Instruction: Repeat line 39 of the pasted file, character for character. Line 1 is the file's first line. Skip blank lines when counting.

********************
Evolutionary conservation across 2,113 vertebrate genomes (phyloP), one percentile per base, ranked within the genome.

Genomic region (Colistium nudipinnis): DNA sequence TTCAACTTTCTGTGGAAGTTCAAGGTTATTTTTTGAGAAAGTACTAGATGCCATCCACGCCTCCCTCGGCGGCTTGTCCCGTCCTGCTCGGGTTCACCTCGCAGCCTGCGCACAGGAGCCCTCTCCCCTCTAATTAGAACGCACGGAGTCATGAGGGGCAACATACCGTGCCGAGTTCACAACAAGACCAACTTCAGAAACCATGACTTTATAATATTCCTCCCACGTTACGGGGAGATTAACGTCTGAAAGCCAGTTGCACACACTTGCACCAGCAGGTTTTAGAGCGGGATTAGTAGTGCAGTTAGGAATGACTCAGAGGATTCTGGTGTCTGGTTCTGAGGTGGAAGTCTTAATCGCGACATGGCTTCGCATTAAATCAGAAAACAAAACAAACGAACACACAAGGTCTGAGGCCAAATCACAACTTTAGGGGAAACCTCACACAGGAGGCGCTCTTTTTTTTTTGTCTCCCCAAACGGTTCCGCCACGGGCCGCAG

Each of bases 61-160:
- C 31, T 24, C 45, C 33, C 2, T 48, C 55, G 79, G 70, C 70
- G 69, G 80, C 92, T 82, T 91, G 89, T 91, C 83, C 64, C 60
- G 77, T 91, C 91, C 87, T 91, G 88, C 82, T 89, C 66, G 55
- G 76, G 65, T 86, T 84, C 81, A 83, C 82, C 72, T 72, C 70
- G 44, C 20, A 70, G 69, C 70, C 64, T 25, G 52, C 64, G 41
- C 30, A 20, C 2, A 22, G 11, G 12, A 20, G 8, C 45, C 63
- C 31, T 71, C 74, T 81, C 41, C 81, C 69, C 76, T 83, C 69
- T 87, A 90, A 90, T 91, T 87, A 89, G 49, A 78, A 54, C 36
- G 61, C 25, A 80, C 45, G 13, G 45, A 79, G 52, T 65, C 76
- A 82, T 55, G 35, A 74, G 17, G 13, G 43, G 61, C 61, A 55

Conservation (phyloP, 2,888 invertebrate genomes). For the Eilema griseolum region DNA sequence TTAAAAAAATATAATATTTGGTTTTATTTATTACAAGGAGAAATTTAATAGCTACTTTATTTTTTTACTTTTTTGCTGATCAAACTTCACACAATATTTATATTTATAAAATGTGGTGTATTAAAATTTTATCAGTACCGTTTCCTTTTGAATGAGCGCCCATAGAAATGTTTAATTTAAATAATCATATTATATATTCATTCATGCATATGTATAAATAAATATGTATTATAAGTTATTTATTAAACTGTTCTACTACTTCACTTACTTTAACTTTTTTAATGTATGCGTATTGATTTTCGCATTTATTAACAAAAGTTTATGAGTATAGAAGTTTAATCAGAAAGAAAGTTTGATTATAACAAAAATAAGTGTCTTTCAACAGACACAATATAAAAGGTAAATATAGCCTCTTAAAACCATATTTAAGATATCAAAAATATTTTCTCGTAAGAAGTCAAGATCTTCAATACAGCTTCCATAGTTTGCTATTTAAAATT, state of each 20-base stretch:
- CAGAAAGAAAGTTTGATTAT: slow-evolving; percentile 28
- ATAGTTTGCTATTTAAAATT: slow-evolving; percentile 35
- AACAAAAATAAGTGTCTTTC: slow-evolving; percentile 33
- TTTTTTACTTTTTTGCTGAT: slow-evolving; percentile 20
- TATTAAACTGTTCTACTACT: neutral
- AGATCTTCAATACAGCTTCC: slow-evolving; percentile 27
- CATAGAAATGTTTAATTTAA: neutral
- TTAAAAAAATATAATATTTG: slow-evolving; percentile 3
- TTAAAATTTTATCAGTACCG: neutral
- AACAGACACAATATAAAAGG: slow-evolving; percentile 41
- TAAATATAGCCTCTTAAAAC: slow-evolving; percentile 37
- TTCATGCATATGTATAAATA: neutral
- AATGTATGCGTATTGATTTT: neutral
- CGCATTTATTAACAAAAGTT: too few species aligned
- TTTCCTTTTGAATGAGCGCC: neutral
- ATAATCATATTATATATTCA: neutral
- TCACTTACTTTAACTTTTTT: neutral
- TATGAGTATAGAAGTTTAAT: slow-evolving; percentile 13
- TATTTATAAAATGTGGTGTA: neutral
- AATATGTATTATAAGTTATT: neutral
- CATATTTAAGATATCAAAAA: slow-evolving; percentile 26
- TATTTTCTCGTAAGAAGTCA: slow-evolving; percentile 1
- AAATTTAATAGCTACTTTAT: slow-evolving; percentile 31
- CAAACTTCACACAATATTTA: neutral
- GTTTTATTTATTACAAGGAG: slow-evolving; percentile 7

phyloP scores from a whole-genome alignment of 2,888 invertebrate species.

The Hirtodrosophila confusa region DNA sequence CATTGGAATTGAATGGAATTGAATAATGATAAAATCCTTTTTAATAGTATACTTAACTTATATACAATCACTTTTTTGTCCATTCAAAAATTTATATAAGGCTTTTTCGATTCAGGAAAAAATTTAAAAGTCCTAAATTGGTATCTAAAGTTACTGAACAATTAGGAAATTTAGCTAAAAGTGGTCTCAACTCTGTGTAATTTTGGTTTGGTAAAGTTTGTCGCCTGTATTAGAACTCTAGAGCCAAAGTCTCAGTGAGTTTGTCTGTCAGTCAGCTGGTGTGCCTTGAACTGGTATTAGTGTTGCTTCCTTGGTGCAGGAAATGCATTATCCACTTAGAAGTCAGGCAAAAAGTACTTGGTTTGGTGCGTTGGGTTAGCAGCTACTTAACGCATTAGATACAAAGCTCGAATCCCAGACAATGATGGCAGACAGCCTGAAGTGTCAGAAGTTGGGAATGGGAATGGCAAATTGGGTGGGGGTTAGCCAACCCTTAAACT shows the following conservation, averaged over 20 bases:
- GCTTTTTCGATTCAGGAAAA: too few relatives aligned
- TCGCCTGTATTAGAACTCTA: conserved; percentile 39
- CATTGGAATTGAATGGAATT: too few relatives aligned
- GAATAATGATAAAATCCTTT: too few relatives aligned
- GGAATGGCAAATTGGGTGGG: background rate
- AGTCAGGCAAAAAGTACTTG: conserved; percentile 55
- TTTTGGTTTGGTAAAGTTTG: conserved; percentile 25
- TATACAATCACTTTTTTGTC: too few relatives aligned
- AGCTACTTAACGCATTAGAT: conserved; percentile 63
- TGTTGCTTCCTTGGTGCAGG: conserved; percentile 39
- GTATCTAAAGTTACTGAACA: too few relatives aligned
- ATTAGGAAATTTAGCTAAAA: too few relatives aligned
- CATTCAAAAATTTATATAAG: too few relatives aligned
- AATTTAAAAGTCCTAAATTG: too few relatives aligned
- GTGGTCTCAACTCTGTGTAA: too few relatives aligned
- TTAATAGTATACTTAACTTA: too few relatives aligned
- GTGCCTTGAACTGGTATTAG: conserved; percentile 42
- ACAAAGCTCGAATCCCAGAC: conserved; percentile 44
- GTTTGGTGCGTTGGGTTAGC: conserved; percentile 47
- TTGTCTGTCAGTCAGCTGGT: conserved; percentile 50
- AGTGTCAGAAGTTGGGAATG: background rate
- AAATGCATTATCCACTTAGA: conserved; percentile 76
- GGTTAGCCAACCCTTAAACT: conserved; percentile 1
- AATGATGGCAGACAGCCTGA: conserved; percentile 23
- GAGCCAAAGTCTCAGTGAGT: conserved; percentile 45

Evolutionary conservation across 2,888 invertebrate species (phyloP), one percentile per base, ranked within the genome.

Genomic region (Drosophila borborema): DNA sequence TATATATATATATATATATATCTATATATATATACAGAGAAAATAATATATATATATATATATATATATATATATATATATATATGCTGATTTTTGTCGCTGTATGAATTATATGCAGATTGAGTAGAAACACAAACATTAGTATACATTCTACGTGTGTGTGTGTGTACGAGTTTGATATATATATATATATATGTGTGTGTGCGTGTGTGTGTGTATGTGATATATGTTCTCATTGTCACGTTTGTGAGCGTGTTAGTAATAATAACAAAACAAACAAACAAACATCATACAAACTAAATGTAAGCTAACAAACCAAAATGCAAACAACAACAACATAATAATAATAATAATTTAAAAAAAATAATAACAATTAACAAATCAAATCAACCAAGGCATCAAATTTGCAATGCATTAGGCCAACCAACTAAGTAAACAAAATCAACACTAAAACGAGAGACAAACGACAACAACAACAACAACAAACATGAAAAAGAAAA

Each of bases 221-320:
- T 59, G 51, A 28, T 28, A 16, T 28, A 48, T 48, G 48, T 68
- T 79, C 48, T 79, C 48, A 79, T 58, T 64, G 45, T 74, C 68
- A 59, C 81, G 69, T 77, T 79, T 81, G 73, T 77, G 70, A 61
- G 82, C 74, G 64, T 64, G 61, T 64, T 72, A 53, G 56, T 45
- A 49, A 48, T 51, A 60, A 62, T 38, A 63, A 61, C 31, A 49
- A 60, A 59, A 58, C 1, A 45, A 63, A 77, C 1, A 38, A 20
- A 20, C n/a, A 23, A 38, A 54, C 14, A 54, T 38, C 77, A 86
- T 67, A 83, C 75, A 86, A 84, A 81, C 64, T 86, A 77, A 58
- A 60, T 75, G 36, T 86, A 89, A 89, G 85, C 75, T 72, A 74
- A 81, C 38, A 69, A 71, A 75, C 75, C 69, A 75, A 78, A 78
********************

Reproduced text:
- GTTTTATTTATTACAAGGAG: slow-evolving; percentile 7